Before you send that threatening email or text message, or scream in anger at someone over the phone, you should take a deep breath and stop to consider whether you might actually be committing a crime by doing so. In New York state, Aggravated Harassment in the Second Degree (Penal Law 240.30) is a Class A misdemeanor punishable by up to 1 year in jail. A person is guilty of this crime, when, with intent to harass, annoy, threaten or alarm another person, he or she:
1. Either (a) communicates with a person, anonymously or otherwise, by telephone, by telegraph, or by mail, or by transmitting or delivering any other form of written communication, in a manner likely to cause annoyance or alarm; or (b) causes a communication to be initiated by mechanical or electronic means or otherwise with a person, anonymously or otherwise, by telephone, by telegraph, or by mail, or by transmitting or delivering any other form of written communication, in a manner likely to cause annoyance or alarm; or
2. Makes a telephone call, whether or not a conversation ensues, with no purpose of legitimate communication; or
3. Strikes, shoves, kicks, or otherwise subjects another person to physical contact, or attempts or threatens to do the same because of a belief or perception regarding such person’s race, color, national origin, ancestry, gender, religion, religious practice, age, disability or sexual orientation, regardless of whether the belief or perception is correct; or
4. Commits the crime of harassment in the first degree and has previously been convicted of the crime of harassment in the first degree as defined by section 240.25 of this article within the preceding ten years.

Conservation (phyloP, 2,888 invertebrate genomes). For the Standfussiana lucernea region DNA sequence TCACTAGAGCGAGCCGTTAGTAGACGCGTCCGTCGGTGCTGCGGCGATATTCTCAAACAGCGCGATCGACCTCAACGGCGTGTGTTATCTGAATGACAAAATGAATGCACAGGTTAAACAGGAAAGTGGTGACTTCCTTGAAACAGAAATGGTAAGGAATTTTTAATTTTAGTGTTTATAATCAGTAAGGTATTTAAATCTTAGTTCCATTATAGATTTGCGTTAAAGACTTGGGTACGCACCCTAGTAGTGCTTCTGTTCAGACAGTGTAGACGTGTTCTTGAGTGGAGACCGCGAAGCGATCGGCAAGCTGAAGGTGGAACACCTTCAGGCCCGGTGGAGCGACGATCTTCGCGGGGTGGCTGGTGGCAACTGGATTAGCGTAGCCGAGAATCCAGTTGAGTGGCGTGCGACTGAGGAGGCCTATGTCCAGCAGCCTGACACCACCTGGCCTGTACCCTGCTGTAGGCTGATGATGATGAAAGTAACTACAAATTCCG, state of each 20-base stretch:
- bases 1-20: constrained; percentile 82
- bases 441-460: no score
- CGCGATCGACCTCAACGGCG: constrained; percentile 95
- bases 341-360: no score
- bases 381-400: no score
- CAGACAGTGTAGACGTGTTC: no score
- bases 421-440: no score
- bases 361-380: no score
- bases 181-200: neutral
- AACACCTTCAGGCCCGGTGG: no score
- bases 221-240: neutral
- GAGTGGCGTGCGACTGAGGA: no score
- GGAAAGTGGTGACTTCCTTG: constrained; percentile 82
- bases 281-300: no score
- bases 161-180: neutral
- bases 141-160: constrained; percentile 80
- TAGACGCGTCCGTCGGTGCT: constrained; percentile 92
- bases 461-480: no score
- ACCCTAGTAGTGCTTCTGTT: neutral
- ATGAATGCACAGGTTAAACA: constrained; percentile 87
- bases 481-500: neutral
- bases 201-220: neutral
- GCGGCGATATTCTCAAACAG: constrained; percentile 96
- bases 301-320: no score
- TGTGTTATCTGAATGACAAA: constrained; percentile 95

In our experience, these crimes are frequently reported in cases involving bickering spouses or ex-boyfriends/girlfriends. The cases brought under subsection 1 of Penal Law Section 240.30 can be easy for prosecutors to prove because there is oftentimes some electronic or recorded evidence of the crime. In cases involving e-mail or text messages, for example, the complaining witness or victim can show the email/text to the police or prosecutor and easily give them probable cause to make an arrest. Sometimes the identity of the sender of the message is obvious, but even when illegal messages are sent anonymously, police can sometimes trace the origin of the message with an IP address or telephone account information. Keep in mind, though, that a person that says something threatening over the phone can be arrested for Aggravated Harassment in the Second Degree even when the telephone call is not recorded, so long as the complaining witness is sufficiently credible to the police and/or prosecutor.
Skilled defense attorneys will generally either try to argue one of two things 1) that the message at issue was not, in fact, made or sent by the accused person, or 2) that the accused person did not have a criminal intent in sending the message.
If you or a loved one have been arrested for or are being investigated for a violation of Penal Law Section 240.30, you should strongly consider contacting the skilled criminal defense attorneys at Galluzzo & Johnson LLP about possible representation. Their attorneys include three former prosecutors that worked extensively on these types of cases. Matthew Galluzzo, in particular, was a supervising attorney in the domestic violence unit of the Manhattan D.A.’s Office, and has significant experience both prosecuting and defending individuals charged with violations of this crime.
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